As the DAT1 protein is widely expressed in the basal ganglia, the research team asked where in the brain was variation in the DAT1 (9- vs. 10-repeat) associated with neural activity? and where was there a further difference between 1-back and 2-back? Indeed, the team finds that brain activity in many regions of the basal ganglia (caudate, putamen, substantia nigra & subthalamic nucleus) were associated with genetic variation in DAT1. Neat! the gene may be exerting an influence on brain function (and behavior) in healthy children, even though they do not carry a diagnosis. Certainly, genes are not destiny, even though they do influence brain and behavior.
What was cooler to me though, is the way the investigators examined the role of genetic variation in the 1-back (easy or low load condition) vs. 2-back (harder, high-load condition) tasks. Their data shows that there was less of an effect of genotype on brain activation in the easy tasks. Rather, only when the task was hard, did it become clear that the basal ganglia in the 10/10 carriers was lacking the necessary brain activation needed to perform the more difficult task. Thus, the investigators reveal that the genetic risk may not be immediately apparent under conditions where heavy “loads” or demands are not placed on the brain. Cognitive load matters when interpreting genetic data!
This result made me think that genes in the brain might be a lot like genes in muscles. Individual differences in muscle strength are not associated with genotype when kids are lifting feathers. Only when kids are actually training and using their muscles, might one start to see that some genetically advantaged kids have muscles that strengthen faster than others. Does this mean there is a “weak muscle gene” – yes, perhaps. But with the proper training regimen, children carrying such a “weak muscle gene” would be able to gain plenty of strength.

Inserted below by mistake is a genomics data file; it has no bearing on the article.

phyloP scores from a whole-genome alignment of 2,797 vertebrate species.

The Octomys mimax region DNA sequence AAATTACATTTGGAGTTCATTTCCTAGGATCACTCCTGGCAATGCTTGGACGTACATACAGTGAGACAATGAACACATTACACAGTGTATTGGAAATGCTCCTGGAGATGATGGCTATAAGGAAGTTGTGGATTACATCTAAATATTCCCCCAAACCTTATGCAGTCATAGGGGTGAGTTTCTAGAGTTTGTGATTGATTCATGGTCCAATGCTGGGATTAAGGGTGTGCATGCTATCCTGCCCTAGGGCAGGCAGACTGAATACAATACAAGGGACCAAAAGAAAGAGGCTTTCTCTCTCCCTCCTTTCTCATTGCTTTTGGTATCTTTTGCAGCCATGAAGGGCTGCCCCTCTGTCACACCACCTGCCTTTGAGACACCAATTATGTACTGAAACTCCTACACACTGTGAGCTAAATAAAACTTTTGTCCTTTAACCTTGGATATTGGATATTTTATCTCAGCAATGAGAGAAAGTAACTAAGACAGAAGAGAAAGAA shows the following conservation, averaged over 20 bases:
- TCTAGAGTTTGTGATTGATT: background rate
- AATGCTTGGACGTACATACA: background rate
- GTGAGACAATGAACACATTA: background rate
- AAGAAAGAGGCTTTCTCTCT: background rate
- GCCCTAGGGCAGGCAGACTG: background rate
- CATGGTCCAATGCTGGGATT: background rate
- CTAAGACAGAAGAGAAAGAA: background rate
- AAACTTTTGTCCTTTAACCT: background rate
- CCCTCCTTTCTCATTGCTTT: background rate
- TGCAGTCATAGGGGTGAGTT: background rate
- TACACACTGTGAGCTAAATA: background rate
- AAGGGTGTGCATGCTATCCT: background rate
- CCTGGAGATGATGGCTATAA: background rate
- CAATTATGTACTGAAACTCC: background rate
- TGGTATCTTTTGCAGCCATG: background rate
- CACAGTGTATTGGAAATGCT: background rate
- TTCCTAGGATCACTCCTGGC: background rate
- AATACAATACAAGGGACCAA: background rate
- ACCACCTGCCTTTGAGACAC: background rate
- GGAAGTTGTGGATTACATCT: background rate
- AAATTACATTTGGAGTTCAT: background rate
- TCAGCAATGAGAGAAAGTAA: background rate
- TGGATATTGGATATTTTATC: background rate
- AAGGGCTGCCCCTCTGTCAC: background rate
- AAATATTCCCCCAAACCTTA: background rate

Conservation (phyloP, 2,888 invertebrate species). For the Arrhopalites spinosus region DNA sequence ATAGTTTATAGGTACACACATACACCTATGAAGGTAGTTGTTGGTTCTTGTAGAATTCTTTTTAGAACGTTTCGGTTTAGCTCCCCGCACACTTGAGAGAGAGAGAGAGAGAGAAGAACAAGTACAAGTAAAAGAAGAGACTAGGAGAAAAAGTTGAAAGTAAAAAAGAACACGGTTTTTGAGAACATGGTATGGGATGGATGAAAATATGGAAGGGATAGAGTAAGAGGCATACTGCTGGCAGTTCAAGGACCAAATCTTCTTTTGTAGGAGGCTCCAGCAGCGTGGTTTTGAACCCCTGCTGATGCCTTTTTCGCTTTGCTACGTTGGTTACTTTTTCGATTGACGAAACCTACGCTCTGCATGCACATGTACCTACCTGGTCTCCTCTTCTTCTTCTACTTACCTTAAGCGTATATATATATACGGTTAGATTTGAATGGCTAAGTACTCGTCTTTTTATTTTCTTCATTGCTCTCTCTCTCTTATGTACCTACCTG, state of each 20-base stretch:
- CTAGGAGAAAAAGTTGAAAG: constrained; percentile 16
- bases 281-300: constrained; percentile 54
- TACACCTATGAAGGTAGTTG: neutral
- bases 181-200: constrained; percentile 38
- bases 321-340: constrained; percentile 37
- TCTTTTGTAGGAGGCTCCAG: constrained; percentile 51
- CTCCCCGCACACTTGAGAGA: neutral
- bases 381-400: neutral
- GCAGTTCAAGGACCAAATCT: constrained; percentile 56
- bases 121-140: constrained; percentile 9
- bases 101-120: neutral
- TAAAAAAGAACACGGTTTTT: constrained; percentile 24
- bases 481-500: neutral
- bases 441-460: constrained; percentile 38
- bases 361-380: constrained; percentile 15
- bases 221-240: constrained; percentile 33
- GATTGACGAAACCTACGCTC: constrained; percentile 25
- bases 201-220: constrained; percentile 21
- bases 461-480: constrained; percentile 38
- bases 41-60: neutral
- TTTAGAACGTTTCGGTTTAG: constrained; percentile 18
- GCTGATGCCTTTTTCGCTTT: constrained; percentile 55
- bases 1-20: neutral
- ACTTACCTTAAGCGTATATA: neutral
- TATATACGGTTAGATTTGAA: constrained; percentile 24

I guess its off to the mental and physical gyms for me and my son.
Posted in ADORA2A, DRD2, Uncategorized, tagged 23andMe, Anxiety, Brain, Caffeine, Coffee, Cognition, Disorders, DNA, evolution, Genetic testing, Genetics, Mental disorder, Mental health, panic disorder, Personalized medicine, Psychoactive drug, Starbucks, Stress on March 4, 2010 | Leave a Comment »
If you’re a coffee drinker, you may have noticed the new super-sized portions available at Starbucks. On this note, it may be worth noting that caffeine is a potent psychoactive substance of which – too much – can turn your buzz into a full-blown panic disorder. The Diagnostic and Statistical Manual for psychiatry outlines a number of caffeine-related conditions mostly involving anxieties that can arise when the natural alertness-promoting effects are pushed to extremes. Some researchers have begun to explore the way the genome interacts with caffeine and it is likely that many genetic markers will surface to explain some of the individual differences in caffeine tolerance.
Here’s a great paper, “Association between ADORA2A and DRD2 Polymorphisms and Caffeine-Induced Anxiety” [doi: 10.1038/npp.2008.17] wherein polymorphisms in the adenosine A2A receptor (ADORA2A encodes the protein that caffeine binds to and antagonizes) – as well as the dopamine D2 receptor (DRD2 encodes a protein whose downstream signals are normally counteracted by A2A receptors) — show associations with anxiety after the consumption of 150mg of caffeine (about an average cup of coffee – much less than the super-size, super-rich cups that Starbucks sells). The variants, rs5751876 (T-allele), rs2298383 (T-allele) and rs4822492 (G-allele) from the ADORA2A gene as well as rs1110976 (-/G genotype) from the DRD2 gene showed significant increases in anxiety in a test population of 102 otherwise-healthy light-moderate regular coffee drinkers.